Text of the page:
Dalmatian dogs originated on the Dalmatian Coast of Croatia, hence the name, and we saw plenty of them strutting around. I saw a postcard which would make the perfect cover photo for this post: a Dalmatian sitting tall and proud on an ancient stone wall overlooking the Adriatic Sea. I would have loved to Google that photo and stick it in here but that would be strictly against our rule of only posting our own photos so you’ll just have to live with imagining it (or Google it yourself).
Our first stop on the Adriatic Coast was Zadar. But let’s start with the drive from Zagreb to Zadar (via Ptlice Lakes) where we first discovered what insane maniacs Croatian drivers are. It is impossible to drive for more than ten seconds on a main road without being tail-gated. You could be going 80km/hr in a 60 zone and someone will be on your ass. On top of tail-gating and aggressive driving in general, motorcycles and cars alike pass completely in the blind: going into a corner or from behind a semi-truck, often relying on oncoming traffic to slow down for them. The further along the coast you go, the scary it gets – the roads narrow and the corners sharpen, the only thing that doesn’t change is the drivers invincible attitudes.
Like almost all Croatian cities, Zadar has an “Old Town” surrounded by an ancient defensive wall. Of course, this is where all the action happens and where all the tourists flock to. Our Airbnb was just outside the city walls, where parking was still free, and was walking distance to everything we needed. Zadar has done an interesting job of blending in modern architectural and aesthetic additions with ancient ruins. Two of Zadar’s most popular modern icons are its ‘Sea Organ’ and ‘Greeting to the Sun’ platform. The Sea Organ is an architectural instrument that depends on the waves of the sea to push air through instrumental pipes installed beneath the surface. Therefore, the sea creates amazing sounds, almost as it were alive; making it a great spot to enjoy the sunset. The Greeting to the Sun consists of three hundred multi-layer glass plates installed at the same level as the paving stone which are lit up as soon as the sun sets.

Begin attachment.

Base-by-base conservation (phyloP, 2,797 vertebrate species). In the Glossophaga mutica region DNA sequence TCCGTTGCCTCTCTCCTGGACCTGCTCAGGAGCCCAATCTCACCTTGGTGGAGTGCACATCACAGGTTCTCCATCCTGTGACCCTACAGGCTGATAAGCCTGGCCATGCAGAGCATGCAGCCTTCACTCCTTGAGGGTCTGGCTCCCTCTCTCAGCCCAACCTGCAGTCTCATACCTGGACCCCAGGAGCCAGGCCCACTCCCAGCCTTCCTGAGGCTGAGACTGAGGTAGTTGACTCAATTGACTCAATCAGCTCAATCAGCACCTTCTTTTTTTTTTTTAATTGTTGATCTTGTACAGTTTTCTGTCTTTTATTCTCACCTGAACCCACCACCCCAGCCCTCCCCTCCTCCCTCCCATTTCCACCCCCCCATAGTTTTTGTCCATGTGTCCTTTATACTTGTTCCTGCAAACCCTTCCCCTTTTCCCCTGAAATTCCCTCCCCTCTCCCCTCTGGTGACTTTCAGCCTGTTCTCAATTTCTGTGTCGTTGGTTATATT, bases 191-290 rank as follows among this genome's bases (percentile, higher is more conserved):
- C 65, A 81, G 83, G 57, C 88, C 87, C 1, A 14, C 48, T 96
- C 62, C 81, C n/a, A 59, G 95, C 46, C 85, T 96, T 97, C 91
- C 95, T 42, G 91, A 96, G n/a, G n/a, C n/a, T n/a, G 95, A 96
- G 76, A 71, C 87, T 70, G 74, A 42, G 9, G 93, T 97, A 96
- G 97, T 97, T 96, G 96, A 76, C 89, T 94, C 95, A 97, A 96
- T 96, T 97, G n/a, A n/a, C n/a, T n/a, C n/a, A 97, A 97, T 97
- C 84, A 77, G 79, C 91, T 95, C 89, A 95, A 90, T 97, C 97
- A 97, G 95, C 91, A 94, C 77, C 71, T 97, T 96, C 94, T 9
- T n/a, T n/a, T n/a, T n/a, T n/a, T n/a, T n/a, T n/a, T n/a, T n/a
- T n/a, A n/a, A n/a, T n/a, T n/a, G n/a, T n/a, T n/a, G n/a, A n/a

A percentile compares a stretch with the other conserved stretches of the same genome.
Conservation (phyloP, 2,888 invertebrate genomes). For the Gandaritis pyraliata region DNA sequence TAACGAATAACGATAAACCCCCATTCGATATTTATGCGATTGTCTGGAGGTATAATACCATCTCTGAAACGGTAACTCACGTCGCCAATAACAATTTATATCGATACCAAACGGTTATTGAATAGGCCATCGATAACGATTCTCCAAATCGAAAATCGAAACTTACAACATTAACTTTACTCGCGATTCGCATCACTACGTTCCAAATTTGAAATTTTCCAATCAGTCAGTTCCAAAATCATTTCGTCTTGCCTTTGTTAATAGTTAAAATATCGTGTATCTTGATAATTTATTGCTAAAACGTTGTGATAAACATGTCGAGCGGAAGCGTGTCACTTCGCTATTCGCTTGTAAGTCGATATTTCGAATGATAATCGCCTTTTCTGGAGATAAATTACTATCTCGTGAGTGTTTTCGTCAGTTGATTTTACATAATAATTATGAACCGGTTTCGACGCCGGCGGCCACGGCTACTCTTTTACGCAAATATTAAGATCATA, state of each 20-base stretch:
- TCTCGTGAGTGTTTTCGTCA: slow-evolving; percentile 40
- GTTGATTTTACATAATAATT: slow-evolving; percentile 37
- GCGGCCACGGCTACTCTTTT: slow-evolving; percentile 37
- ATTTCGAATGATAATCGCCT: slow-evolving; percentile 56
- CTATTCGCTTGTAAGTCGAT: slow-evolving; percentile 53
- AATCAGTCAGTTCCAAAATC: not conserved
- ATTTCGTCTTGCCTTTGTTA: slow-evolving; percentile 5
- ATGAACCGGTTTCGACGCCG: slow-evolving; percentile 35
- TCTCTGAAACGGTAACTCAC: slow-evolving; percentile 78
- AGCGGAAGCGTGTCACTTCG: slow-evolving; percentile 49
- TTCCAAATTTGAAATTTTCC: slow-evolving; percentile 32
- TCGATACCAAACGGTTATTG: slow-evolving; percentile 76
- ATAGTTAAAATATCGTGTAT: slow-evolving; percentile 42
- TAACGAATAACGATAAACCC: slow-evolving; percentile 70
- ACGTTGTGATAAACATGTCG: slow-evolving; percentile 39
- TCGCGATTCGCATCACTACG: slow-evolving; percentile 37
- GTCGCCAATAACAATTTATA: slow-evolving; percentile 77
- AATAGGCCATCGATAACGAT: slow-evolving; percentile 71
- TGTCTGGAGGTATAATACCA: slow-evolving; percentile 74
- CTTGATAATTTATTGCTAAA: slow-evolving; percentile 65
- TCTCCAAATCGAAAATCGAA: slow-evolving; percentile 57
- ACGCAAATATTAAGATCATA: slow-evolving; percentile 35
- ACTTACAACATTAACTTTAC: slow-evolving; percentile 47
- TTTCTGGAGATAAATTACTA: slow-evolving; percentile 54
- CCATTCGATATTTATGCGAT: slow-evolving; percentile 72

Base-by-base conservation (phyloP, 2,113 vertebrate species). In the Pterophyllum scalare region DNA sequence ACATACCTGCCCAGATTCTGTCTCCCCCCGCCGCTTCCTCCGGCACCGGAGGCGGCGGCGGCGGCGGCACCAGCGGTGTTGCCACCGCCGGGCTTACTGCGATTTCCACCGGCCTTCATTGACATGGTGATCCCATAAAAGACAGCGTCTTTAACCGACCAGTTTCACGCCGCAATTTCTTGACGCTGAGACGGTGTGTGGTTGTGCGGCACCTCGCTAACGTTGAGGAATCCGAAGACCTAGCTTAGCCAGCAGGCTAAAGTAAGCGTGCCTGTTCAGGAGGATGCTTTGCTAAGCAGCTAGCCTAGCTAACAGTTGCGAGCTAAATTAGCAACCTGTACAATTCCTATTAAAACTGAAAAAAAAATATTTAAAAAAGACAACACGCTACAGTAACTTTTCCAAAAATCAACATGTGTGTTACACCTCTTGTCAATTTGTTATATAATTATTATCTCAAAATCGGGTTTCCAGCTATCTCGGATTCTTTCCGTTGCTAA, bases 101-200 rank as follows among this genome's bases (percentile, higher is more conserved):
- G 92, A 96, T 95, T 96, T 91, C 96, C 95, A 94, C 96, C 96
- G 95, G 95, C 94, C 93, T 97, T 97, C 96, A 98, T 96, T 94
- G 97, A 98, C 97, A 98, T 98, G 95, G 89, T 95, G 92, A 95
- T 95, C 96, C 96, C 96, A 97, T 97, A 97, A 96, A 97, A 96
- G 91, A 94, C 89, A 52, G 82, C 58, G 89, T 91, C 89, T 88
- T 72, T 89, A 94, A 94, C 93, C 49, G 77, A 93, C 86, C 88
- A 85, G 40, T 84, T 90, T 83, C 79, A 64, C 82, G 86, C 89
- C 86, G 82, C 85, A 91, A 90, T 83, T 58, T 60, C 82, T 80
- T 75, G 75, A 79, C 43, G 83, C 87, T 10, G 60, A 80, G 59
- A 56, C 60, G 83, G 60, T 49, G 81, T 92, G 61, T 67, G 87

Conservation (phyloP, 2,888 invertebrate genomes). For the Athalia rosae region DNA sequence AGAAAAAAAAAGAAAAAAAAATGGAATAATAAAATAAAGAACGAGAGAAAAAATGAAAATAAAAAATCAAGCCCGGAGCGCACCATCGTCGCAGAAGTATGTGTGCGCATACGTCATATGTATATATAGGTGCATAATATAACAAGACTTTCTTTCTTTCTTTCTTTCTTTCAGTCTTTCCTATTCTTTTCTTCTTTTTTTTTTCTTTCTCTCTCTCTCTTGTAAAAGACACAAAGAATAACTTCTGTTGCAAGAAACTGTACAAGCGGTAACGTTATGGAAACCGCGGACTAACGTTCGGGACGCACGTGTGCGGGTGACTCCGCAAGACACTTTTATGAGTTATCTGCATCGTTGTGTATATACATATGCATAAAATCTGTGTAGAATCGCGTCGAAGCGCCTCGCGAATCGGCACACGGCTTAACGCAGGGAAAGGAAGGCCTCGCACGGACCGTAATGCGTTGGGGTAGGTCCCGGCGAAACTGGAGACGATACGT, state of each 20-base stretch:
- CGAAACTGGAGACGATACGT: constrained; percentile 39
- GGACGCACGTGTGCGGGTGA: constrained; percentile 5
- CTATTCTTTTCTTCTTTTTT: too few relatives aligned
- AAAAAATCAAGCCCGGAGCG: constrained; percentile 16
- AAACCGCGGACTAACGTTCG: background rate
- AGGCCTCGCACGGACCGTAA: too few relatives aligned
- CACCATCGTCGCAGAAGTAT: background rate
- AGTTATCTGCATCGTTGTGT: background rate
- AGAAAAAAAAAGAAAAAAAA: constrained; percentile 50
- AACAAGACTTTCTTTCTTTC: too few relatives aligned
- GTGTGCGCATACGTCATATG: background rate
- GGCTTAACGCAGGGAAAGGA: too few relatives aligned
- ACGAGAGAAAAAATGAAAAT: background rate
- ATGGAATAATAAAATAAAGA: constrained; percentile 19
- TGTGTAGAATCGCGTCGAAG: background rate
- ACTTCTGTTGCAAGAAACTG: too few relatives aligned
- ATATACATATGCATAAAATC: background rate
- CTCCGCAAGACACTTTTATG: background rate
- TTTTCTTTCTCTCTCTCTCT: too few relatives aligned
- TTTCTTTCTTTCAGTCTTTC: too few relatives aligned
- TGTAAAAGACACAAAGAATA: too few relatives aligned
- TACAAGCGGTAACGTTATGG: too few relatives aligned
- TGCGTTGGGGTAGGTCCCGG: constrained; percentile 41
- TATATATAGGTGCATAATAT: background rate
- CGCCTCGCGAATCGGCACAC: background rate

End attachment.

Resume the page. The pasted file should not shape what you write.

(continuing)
We chose to visit Croatia in mid-September to avoid boiling hot days and humid nights. The average historical high for September is 23 degrees. Over our three days in Zadar the average high was 33 degrees with almost 100% humidity. Needless to say, it was way too hot to do much. And it was too humid to get any decent photos. The sunsets were crap and the landscapes looked bland and washed out.
We visited Nin one day, taking advantage of the fact we had a rental car. Unfortunately, due to the circumstances just explained, we didn’t stay long and it doesn’t look that beautiful as shown in the photo below.
After Zadar, we drove all the way to Dubrovnik. The A1 highway which is highly tolled, yet worth every penny if you’re in a rush, is speedy and can get you there in under four hours. But we really couldn’t miss driving along the slower and free Adriatic Highway. The drive included crossing the Bosnian border, yes, you actually need to cross through Bosnia for 50 km in order to drive along the Croatian coast. Why they even bother putting up borders is beyond me. It would be more efficient to patrol the T-intersection in the road where the coastal highway meets the only road leading north into Bosnia. But instead, we lined up for a border control where the officer merely glanced at the “Canada” on our passports and our rental car and let us through.